ARCHIVED: What is the difference between memory and disk storage?
Memory and disk storage both refer to internal storage space in a computer. Each is used for a different purpose.
The term "memory" usually means RAM (Random Access Memory); RAM is hardware that allows the computer to efficiently perform more than one task at a time (i.e., multi-task).
The terms "disk space" and "storage" usually refer to hard drive storage. Hard drive storage is typically used for long-term storage of various types of files. Higher capacity hard drives can store larger amounts and sizes of files, such as videos, music, pictures, and documents.
"Virtual memory" is hard disk space that has been designated to act like RAM. It assists the computer with multi-tasking when there is not a sufficient amount of RAM for the tasks.
Computers also contain a small amount of ROM (Read-Only Memory) containing permanent or semi-permanent (firmware) instructions for checking hardware and starting up the computer. On a PC, this is called the BIOS.
Buffer and Block
file manager : confirms file use info; finds physical location of file on disk; makes sure required sector in buffer;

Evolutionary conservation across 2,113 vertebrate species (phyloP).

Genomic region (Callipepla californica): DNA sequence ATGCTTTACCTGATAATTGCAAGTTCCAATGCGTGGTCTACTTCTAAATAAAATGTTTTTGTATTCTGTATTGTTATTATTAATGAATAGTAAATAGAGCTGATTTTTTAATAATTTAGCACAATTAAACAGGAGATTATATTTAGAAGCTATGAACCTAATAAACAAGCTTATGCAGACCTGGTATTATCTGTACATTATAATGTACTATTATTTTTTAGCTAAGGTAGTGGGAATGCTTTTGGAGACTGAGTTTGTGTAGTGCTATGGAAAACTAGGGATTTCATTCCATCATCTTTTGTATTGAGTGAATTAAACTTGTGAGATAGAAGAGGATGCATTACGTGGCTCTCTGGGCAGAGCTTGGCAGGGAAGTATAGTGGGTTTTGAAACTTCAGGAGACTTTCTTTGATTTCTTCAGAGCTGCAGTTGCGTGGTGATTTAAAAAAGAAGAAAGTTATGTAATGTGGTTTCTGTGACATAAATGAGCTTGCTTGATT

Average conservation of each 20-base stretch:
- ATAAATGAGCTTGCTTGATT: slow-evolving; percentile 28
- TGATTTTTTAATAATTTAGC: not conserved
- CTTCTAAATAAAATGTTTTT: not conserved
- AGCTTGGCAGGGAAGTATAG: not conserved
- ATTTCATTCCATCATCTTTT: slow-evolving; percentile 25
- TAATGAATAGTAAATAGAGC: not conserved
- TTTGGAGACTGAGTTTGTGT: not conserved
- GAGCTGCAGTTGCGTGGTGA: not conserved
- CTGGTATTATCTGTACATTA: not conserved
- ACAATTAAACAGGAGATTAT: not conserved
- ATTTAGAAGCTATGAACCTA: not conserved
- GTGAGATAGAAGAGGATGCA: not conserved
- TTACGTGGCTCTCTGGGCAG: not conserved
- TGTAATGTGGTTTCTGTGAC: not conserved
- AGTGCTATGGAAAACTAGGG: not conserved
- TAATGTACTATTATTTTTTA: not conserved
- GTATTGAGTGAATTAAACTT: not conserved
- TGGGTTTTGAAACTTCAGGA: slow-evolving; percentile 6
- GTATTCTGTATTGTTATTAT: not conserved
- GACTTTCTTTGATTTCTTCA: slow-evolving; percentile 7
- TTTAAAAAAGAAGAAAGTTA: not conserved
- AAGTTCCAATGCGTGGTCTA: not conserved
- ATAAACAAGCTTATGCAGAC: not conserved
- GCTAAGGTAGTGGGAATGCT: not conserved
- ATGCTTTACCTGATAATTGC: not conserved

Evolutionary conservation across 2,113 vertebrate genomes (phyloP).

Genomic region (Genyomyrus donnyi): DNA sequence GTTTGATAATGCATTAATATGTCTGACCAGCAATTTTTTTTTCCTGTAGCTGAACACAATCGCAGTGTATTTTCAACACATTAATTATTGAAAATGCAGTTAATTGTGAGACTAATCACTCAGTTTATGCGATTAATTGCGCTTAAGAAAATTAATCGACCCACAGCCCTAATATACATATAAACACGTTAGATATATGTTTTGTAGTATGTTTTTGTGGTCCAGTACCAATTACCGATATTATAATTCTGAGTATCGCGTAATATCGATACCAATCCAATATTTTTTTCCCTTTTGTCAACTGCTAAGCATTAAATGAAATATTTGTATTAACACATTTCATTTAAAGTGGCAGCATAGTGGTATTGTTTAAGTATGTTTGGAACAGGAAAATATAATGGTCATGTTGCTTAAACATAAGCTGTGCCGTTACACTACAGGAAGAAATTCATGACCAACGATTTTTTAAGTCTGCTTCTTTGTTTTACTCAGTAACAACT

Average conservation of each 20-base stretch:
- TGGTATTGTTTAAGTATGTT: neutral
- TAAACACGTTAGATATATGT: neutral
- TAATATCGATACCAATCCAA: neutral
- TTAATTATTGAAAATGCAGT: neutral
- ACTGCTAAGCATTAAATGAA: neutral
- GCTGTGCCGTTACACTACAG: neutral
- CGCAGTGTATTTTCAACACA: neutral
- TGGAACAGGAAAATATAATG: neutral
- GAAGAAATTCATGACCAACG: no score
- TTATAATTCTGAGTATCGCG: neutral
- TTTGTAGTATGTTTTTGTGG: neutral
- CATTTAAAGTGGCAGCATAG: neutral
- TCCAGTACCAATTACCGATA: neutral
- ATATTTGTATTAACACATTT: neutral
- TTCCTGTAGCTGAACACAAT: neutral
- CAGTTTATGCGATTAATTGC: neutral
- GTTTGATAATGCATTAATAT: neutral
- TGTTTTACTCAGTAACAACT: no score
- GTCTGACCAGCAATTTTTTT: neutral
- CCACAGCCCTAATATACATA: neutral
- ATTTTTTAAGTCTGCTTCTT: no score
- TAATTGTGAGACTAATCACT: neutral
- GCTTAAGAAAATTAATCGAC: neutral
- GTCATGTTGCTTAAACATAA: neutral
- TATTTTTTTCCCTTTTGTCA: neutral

I/O buffer: holds sectors of data; often doesn't get written back to disk until the buffer is needed for other uses (that way if more stuff done to the same sector, it doesn't have to be loaded again)
I/O processor: may be simple chip or complex CPU;
Block: smallest amount of data that can be read from or written to secondary storage at one time. Often generalized to mean any chunk of data that can be treated as a unit (for reading, writing, organizing). We will distinguish between disk blocks (physical) and program defined blocks (logical).
- can't always ensure that logical and physical blocks match (often don't even want to).
- should make sure they compliment each other
- logical blocks should not be split between physical blocks
- it's often more efficient to waste a little physical space in order to achieve a better match
eg. logical blocks = 10 bytes; physical blocks = 32 bytes; so fit 3/p.b. (waste 2 bytes per physical block)
Blocking: the process of grouping several components into one bloc
Second storage device
hard drives (a prime example of secondary storage) are the go-to solution for nearly all data kept on today's computers.
A CPU cache is a cache used by the central processing unit (CPU) of a computer to reduce the average time to access data from the main memory. The cache is a smaller, faster memory which stores copies of the data from frequently used main memory locations. Most CPUs have different independent caches, including instruction and data caches, where the data cache is usually organized as a hierarchy of more cache levels (L1, L2, etc.).